If you’re a fan of competitive football games, you probably didn’t enjoy Super Bowl XLVIII all that much. And if you’re a fan of commercials and clever advertising, you probably experienced the same level of disappointment
There were some great commercials, but for the most part year’s commercials were fairly forgettable.
This is a shame because the game itself was a throwback to my childhood in the 1990s, which to me was the golden age of Super Bowl ads that surrounded games that were just as big a blowout as what we saw on Sunday.
— Thomas Galicia (@thomasgalicia) February 3, 2014
Despite the banality of some of the ads, there were a few that shined, and a few that disappointed. Here’s a look at the five best, and five worst ads of Super Bowl XLVIII.
For once, GoDaddy.com actually shows in it’s ad what the site is good for: creating a website that can drive business.
I applaud them for doing that instead of going back to the well again and making another sexy ad for the sake of being sexy and shocking.
By no means does that mean this ad is any good. It’s actually a bit weird, especially seeing Danica Patrick look like a shorter version of Joanie “Chyna” Laurer.
This is an ad that encapsulates everything I say about this year’s Super Bowl ads being bland and boring.
You have the actor who plays the blandest character on “Big Bang Theory” exchanging platitudes in his brand new Hyundai Elantra with a woman driving an identical car, then you throw in Richard Lewis (how many people even remember him) and a lot of things happen, but none of it is too memorable.
The ad obviously had a Super Bowl commercial budget, but not the creativity.
I’m sure this ad has its fans, just don’t consider me one of them.
First things first, what could this guy have done so wrong that his girl dumped him for Sean? Sean looks like the type of geek that Richie Incognito would’ve bullied in high school, only you wouldn’t feel bad for him because he’s kind of a jerk anyways.
Secondly, the narrator (the usually great John C. Reilly) doesn’t take into account the fact that when you go to prom after a breakup, you try to find a girl that looks better than your crush to go with, just like when you watch the Super Bowl you cheer against the team you hate more.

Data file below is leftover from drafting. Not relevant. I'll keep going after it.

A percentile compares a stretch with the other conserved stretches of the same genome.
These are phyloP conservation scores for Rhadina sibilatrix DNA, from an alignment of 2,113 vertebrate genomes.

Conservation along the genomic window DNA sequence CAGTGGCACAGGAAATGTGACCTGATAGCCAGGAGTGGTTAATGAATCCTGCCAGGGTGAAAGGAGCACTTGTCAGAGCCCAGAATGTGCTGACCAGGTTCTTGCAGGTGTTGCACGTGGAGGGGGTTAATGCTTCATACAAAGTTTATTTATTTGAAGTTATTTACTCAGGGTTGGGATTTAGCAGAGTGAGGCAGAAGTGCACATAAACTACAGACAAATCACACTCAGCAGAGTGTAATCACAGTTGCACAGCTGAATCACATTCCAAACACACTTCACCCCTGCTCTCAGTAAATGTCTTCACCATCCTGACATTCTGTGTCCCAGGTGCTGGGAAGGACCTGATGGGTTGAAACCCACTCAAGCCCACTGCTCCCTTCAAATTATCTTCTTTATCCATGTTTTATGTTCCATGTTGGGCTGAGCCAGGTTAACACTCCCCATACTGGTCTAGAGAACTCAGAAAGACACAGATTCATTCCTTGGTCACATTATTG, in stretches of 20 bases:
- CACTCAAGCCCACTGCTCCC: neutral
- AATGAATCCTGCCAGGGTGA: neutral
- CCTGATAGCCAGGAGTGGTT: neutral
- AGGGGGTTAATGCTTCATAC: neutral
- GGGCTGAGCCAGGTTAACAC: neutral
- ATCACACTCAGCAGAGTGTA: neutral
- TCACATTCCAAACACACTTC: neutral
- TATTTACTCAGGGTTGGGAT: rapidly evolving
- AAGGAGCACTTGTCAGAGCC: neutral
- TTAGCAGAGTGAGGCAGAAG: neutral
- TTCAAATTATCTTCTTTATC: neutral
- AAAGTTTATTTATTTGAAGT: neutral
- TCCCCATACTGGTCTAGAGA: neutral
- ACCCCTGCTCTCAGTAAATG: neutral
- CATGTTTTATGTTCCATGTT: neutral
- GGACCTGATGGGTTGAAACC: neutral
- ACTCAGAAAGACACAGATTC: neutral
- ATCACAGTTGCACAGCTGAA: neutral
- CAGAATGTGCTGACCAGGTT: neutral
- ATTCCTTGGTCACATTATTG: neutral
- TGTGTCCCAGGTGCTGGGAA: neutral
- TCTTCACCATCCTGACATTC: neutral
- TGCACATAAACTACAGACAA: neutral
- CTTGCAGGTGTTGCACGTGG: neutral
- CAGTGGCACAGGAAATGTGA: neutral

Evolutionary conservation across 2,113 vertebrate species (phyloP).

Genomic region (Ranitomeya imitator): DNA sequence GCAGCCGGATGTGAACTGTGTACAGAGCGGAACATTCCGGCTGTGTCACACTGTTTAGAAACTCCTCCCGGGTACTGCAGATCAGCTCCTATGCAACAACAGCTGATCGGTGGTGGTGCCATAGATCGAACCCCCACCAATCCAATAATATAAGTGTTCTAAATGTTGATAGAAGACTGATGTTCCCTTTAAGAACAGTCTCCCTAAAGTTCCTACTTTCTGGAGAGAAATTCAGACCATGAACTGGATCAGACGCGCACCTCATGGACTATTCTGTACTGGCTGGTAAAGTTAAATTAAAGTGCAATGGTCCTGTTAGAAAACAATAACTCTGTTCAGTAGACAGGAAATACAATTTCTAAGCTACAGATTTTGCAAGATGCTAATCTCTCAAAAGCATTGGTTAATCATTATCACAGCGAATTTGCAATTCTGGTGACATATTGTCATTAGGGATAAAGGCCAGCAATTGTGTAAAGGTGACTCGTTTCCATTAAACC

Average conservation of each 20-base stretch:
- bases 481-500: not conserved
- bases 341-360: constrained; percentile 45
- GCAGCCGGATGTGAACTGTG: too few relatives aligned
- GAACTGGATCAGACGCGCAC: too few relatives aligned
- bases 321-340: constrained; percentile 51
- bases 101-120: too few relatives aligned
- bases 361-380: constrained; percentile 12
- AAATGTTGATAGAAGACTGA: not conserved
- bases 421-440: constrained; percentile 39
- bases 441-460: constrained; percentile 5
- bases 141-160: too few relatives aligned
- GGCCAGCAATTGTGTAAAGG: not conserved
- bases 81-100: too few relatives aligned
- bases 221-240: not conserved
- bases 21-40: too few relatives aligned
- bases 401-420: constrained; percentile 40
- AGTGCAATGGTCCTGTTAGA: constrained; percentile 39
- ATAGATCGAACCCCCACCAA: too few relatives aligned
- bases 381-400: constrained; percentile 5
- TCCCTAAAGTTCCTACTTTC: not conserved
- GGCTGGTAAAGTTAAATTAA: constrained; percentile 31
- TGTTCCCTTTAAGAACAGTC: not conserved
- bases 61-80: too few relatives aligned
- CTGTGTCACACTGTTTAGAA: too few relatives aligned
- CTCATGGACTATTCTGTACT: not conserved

Thirdly, those are just my nitpicks based off of how I see the world, from an ad standpoint, it’s fairly paint-by-numbers retro, which is getting pretty old if not done correctly.
This ad is actually quite the fitting representation of U2. The song itself is a throwback to some of their earlier work (only not as good, and yes I downloaded it), but the ad itself is very bland, just Bono performing. On top of that, the claim that they will donate money to (RED) feels more like it was tacked on at the end than the stated goal of the ad, for instead it comes off as a bad promotional snippet for U2’s next album.
I had a visceral hatred of this commercial when it aired during the game. It was trying too hard to be weird, while not being very creative.
The idea of Butterfinger peanut butter cups is a great one, but couldn’t Butterfinger go with the old standby’s to unveil this product?
THIS is retro done right. It’s not an attack of the 80s but rather Radio Shack is acknowledging what we’ve known since 1995: they are a relic of a different time, one that looks more in place next to an Orange Julius than next to Forever 21 at your local mall.
I haven’t been inside of a Radio Shack since 2001 (maybe, I’m not completely sure), but the last time I was inside of one, it did look dated. Kudos to them for finally acknowledging that, now if they can only do something about their incredibly high markups.
Another note: anything that features Gordon Schumway (better known as Alf) gets bonus points from me.
This is the uncensored version that we didn’t see during the Super Bowl because of her “Sorry Coke and Pepsi” line.
Now considering that SodaStream had the same exact issue last year, you know they did this on purpose.
But who cares about the backstory behind SodaStream: Scarlett Johansson. All other points are moot.
I’m a sucker for a good slow clap, but that’s not why I loved this ad.
The background caught my attention, as it’s not just the humans participating.